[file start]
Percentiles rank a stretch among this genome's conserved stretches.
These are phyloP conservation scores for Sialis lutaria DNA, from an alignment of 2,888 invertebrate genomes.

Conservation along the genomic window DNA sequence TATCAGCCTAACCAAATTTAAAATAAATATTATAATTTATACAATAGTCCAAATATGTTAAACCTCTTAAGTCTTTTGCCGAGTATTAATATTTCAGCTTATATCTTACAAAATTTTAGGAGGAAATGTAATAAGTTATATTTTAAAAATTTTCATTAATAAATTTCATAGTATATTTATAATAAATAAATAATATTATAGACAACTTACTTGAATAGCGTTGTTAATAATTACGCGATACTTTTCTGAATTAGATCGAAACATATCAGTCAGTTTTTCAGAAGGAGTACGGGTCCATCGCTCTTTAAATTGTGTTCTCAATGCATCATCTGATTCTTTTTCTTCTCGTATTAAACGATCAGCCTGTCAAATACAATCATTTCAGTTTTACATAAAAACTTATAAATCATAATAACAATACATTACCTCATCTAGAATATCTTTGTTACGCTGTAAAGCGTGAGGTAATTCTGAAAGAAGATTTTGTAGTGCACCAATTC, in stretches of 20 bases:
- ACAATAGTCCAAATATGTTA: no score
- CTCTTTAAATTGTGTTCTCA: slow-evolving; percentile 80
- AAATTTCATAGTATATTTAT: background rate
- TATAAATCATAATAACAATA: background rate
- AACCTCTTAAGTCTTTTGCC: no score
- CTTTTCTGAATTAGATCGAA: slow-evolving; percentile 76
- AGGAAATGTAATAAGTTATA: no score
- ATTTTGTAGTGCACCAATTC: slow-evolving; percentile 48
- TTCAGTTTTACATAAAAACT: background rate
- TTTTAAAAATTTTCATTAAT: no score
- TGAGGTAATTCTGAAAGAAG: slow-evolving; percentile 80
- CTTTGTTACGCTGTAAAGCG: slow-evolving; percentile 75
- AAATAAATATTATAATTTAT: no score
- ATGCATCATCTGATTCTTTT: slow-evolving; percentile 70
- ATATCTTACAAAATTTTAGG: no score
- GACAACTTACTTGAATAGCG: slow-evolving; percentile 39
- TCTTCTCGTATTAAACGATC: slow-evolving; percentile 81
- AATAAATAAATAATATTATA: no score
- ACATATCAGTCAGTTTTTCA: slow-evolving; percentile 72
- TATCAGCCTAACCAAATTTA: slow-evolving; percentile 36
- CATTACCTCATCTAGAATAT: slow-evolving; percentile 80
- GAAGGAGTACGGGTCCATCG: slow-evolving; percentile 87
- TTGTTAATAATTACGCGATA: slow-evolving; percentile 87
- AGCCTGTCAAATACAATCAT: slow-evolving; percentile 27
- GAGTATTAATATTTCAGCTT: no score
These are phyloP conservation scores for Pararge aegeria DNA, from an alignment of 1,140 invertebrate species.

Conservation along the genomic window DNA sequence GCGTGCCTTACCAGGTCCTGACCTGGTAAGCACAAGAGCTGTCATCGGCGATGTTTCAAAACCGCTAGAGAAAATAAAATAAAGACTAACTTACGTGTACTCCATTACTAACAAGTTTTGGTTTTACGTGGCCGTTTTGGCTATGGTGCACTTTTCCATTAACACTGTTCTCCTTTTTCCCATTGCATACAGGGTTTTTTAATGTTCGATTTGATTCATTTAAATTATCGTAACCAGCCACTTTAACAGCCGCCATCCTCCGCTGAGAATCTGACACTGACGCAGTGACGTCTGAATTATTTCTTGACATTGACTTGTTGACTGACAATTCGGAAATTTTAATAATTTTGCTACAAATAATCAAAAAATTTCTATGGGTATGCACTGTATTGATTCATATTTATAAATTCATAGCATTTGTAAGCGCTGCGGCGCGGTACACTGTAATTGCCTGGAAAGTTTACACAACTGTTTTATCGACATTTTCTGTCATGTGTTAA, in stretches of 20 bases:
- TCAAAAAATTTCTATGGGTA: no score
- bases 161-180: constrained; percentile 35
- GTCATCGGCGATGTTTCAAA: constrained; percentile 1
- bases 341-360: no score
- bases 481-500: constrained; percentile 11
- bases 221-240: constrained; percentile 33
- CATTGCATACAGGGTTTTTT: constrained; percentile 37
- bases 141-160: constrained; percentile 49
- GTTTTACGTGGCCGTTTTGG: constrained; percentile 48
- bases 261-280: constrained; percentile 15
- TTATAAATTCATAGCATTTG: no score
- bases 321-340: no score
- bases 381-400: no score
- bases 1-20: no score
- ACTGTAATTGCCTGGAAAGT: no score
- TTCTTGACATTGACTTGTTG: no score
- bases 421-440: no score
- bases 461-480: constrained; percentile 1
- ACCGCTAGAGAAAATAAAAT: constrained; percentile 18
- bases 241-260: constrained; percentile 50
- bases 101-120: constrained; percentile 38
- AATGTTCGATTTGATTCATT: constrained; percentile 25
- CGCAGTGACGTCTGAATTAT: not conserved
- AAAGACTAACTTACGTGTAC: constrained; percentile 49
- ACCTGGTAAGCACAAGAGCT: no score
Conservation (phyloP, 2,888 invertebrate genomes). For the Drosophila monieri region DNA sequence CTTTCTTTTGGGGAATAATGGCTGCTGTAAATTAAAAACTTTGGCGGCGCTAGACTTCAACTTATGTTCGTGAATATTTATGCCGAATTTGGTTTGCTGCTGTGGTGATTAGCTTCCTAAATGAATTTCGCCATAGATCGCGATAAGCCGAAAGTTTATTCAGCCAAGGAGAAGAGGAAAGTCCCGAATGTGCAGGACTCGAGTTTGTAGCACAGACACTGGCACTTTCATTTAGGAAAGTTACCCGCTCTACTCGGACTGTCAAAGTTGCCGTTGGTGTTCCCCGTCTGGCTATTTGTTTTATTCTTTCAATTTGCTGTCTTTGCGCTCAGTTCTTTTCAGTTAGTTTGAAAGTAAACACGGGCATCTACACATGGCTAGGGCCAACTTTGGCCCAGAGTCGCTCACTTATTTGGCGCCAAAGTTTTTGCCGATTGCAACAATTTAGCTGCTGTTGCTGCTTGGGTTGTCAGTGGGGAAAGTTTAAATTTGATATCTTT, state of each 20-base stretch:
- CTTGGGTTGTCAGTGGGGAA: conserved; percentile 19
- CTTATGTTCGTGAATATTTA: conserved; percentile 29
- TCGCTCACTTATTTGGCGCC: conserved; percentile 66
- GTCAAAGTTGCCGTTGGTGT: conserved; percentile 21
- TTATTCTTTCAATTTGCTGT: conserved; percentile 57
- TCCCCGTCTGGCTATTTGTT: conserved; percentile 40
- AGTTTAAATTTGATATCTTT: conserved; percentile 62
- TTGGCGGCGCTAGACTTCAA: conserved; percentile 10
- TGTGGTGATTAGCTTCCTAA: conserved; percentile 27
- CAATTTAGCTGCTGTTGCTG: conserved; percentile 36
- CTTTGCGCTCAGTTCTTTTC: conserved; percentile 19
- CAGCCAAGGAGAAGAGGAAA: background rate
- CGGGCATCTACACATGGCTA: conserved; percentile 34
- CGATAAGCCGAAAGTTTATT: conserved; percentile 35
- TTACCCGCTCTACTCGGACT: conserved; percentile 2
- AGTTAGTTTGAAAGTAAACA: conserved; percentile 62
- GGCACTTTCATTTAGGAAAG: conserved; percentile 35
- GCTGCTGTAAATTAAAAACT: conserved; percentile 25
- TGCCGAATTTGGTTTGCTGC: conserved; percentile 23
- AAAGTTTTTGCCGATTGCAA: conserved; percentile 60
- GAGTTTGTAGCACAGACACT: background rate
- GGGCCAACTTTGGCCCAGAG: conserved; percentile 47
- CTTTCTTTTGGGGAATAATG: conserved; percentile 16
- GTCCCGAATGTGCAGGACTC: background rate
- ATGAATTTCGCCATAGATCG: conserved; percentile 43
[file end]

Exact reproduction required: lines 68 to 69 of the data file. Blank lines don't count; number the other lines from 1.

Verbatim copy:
- CAGCCAAGGAGAAGAGGAAA: background rate
- CGGGCATCTACACATGGCTA: conserved; percentile 34